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Jared Hamilton
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Jim Bell

Jim Bell National Sales Executive

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Here we are at the beginning of a new month.  We are all employed for another 30 days.  Whew!There is a myth in the autobusiness that the best car deals are at the end of the month.  I know from personal experience as a sales manager for several years, this can be so true and the general public knows it.  I got to thinking this past week in how are the deals from the first part of the month different from the last part of the month.  Why do we as sales managers pass on a deal that we will take a the end of the month?  One word comes to mind and that is goals.  Should they be different?  No.  They should be worked the same 100% of the time.  No matter how big or how small the profit is, move the metal and gain the customer no matter what part of the month it is.

In 2009 as a dealership, we missed getting the prestigeous Honda President's Award by a mere 18 units for the year.  If we would not have passed on the few deals that we did early on in the month, we probably would have gotten our award.  We as managers think to ourselves that we have a gem (whether new or used) on our lot and think, we can make more money than the customer is offering, so I will pass on this one and make it up on the next one.  We have to change that mindset and even if it is a little shorter deal than we would like, take it now, make a customer, and hope that they keep coming back for service, repeat sales, and referrals from that customer.  We can replace metal, but not a customer

My 2 cents is no matter how big or small the profit is, no matter what part of the month it is, move the unit and invest that money in something else and gain a customer now, earn their business in service and parts, and ask them for the referral.  If you don't have a referral program in place, get one and give the customer some money for sending in prospects.  The best form of advertising is word of mouth and if a customer in the beginning of the month doesn't get 'the deal' in the beginning of the month, they may tell all of their friends verbally and via social networking.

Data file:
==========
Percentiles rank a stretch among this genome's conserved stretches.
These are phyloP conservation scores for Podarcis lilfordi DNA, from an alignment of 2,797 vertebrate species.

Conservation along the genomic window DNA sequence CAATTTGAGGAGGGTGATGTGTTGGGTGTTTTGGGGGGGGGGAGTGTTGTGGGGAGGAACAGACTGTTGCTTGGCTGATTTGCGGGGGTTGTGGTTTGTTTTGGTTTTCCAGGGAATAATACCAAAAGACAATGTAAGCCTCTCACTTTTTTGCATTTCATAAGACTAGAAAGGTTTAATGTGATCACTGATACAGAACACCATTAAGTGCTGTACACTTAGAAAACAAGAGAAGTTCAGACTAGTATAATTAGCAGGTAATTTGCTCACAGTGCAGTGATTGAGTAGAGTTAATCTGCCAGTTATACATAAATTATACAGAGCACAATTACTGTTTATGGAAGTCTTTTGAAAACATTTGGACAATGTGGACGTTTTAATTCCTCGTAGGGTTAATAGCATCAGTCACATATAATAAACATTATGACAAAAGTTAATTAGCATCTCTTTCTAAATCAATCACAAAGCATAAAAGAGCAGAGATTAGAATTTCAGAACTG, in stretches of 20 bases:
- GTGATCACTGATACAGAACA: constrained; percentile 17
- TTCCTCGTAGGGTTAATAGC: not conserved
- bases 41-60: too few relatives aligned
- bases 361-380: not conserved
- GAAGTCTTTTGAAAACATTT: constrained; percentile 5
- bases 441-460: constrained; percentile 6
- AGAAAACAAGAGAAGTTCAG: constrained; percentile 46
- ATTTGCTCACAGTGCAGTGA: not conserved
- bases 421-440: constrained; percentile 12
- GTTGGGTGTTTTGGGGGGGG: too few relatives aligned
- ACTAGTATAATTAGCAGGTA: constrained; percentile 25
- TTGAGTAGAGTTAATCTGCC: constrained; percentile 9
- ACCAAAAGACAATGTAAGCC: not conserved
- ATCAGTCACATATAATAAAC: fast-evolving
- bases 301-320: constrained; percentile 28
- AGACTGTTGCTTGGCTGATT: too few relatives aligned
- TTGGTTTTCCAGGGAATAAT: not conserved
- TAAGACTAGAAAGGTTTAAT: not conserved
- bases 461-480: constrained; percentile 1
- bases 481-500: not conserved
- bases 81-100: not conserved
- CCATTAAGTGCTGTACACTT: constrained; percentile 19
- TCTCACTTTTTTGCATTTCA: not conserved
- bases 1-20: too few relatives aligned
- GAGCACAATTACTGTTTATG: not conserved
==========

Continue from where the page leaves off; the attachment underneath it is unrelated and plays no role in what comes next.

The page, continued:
Bryan Armstrong
You bring up some valid points. With today's ever crunching of inventory availability it's a fine edged sword to walk but consistency is the key. I do look at whether I can reasonably look to retaining the customer on the Service side when I am determining pricing on harder to obtain units though. I don't think anyone can afford to go into "triple net" just for volume anywhere any longer. More importantly, when have we retrained our staff that the value NEEDS to be built because we are no longer in the era of the OEM jamming unwanted units down our throats. Hoarding now and hoping for higher profits though will surely result in decreased allocations when things do open back up though. SO beware of the greed that may undo you.
Jim Bell
I am in no way dating to sell cars at triple net. Are there dealers that are doing it still with 'hot inventory'? Unfortunately, yes and they are stupid to do so. But we have to be smart in the whole transaction. If you know that you can retain them in service, yes, give them a deal and don't hold out. We have a great repeat and referral customer base so we can. We also have a HUGE retention rate with our customers when it comes to service. When you treat them right the first time, it will pay back 10 fold down the road.
Dennis Galbraith
This is a great post Jim. Any sound pricing strategy does not change based on which day of the month the customer is trying to buy. This is the kind of silliness and inefficiency the industry can no longer afford. Worst of all, it sets a tone with the sales team. If you are only serious about your business on weekends and the end of the month, then that is the kind of sales team you will attract.
Randy Taylor
When I worked in a small dealership, this was never a problem. Not until I worked in a store with floor managers, desk managers...too many chiefs. Well said. If it is a deal, it is a deal anytime.
Jim Bell
Randy...you are exactly right. I was at a 'small store' also at one point in my career and saw the same thing. We couldn't afford to pass up on a deal. At a much larger volume dealer, managers do tend to pass on deals at times when they have a buyer right in front of them. Thanks for the comments Randy and Dennis.

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